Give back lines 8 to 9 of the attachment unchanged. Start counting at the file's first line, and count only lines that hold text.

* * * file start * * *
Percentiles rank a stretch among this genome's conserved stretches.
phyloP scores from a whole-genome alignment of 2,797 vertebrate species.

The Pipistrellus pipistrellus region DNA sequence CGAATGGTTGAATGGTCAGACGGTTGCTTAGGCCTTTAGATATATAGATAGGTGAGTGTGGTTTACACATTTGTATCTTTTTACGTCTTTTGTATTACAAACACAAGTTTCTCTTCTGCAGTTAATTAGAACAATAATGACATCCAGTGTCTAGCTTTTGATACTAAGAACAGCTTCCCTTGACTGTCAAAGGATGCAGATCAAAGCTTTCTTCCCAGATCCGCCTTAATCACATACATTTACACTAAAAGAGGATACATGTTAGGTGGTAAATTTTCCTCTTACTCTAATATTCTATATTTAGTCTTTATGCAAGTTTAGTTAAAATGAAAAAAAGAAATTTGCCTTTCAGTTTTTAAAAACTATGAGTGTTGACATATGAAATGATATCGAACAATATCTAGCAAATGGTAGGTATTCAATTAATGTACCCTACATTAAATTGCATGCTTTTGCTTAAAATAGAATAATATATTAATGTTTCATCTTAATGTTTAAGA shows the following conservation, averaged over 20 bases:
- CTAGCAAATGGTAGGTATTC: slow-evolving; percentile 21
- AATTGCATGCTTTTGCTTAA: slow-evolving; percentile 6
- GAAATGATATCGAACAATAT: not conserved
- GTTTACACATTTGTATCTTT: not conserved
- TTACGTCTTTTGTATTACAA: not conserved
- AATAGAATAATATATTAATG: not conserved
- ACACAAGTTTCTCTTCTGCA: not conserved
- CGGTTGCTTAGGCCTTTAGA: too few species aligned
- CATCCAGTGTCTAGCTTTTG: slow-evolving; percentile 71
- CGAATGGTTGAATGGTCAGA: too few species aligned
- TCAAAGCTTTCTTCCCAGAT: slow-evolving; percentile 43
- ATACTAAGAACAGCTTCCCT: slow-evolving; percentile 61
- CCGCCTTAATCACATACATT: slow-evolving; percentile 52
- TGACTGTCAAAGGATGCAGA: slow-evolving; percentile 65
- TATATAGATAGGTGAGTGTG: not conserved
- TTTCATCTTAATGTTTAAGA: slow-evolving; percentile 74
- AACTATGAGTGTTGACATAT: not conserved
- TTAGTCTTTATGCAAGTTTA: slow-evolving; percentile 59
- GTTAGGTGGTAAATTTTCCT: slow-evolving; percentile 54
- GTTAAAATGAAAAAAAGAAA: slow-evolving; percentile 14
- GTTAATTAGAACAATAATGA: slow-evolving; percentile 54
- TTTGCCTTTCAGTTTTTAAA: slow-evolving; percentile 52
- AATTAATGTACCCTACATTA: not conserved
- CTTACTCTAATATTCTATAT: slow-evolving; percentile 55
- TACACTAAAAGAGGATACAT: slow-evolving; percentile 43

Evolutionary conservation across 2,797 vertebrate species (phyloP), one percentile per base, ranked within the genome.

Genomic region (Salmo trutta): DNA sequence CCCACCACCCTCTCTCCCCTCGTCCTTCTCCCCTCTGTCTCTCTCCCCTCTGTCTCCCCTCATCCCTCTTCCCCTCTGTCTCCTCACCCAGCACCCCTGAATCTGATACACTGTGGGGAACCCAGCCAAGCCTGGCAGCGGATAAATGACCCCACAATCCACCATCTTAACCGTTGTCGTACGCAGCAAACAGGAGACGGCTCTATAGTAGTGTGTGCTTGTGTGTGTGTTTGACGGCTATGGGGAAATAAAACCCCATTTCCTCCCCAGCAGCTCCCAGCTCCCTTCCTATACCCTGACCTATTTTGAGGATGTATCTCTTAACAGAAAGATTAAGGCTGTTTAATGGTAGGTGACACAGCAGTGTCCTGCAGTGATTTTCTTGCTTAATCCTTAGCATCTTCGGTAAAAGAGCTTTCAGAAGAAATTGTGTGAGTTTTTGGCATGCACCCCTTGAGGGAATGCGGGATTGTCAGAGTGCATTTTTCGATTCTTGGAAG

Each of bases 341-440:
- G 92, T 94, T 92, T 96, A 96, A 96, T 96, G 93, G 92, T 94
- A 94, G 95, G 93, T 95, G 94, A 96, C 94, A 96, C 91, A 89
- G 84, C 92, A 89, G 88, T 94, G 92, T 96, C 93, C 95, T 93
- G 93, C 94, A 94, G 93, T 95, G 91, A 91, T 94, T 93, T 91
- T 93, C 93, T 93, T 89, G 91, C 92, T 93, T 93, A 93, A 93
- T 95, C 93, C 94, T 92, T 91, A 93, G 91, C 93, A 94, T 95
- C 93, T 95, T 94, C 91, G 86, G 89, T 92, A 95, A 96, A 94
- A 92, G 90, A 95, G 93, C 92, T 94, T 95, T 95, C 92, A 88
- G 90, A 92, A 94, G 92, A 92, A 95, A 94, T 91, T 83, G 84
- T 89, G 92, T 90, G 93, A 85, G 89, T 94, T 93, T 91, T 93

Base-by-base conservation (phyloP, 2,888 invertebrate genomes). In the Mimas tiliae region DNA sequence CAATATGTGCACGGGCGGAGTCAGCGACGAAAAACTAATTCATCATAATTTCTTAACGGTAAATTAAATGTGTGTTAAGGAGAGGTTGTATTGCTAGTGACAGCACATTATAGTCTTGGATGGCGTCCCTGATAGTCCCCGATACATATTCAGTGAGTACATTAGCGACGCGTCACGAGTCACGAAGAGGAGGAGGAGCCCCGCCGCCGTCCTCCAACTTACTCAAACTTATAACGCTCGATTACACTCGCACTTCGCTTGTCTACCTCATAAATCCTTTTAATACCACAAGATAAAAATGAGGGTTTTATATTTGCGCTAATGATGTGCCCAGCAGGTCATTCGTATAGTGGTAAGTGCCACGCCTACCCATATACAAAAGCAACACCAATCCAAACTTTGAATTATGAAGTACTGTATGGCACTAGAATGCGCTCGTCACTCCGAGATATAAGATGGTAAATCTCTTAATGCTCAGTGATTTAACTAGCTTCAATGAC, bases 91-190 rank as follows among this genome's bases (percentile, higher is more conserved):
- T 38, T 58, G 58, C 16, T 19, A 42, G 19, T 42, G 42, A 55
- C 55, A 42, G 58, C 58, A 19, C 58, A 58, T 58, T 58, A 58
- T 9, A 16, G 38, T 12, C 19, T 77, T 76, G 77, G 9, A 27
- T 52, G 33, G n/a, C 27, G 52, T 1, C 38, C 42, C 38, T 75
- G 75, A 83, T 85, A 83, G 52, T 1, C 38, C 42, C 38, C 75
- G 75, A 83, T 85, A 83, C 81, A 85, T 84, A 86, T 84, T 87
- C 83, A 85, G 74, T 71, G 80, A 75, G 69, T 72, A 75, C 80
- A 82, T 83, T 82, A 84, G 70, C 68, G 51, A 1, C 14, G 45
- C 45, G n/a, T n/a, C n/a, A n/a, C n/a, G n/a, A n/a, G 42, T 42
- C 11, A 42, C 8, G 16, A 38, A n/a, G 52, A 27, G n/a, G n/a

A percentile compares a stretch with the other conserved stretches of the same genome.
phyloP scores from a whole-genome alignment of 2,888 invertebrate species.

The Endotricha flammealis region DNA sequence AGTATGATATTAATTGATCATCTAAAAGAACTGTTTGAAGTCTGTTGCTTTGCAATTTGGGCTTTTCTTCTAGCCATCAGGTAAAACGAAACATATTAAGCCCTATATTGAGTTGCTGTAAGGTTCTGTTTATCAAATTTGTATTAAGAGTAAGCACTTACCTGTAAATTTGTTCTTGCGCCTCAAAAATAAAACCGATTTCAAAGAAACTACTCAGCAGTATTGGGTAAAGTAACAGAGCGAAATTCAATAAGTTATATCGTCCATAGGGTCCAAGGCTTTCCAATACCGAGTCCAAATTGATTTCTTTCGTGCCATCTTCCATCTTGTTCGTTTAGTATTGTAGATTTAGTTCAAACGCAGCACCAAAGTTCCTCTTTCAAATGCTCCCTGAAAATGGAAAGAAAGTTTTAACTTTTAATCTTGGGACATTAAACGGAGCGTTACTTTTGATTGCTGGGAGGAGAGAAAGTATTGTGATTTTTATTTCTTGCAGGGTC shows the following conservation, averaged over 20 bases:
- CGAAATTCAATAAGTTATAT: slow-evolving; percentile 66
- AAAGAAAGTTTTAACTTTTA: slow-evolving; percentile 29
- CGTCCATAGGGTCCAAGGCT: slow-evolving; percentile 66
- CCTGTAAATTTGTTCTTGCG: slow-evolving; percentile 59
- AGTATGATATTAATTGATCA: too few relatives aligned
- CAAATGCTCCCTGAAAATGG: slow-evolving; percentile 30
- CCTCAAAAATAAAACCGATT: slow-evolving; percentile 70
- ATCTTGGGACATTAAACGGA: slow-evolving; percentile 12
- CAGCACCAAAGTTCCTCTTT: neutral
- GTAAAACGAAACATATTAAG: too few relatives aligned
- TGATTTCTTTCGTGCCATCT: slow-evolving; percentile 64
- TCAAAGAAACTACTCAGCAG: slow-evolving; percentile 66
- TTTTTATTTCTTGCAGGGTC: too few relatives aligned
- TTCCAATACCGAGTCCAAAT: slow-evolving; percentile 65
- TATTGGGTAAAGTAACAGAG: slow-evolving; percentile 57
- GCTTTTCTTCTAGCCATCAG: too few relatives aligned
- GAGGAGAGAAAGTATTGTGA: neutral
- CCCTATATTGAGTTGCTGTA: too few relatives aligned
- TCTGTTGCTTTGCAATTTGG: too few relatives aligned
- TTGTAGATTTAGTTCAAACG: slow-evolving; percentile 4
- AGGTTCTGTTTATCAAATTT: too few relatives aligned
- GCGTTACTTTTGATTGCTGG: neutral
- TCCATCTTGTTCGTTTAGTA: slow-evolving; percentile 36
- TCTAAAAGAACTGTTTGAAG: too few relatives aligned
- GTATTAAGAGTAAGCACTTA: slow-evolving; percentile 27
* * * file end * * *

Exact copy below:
- TTACGTCTTTTGTATTACAA: not conserved
- AATAGAATAATATATTAATG: not conserved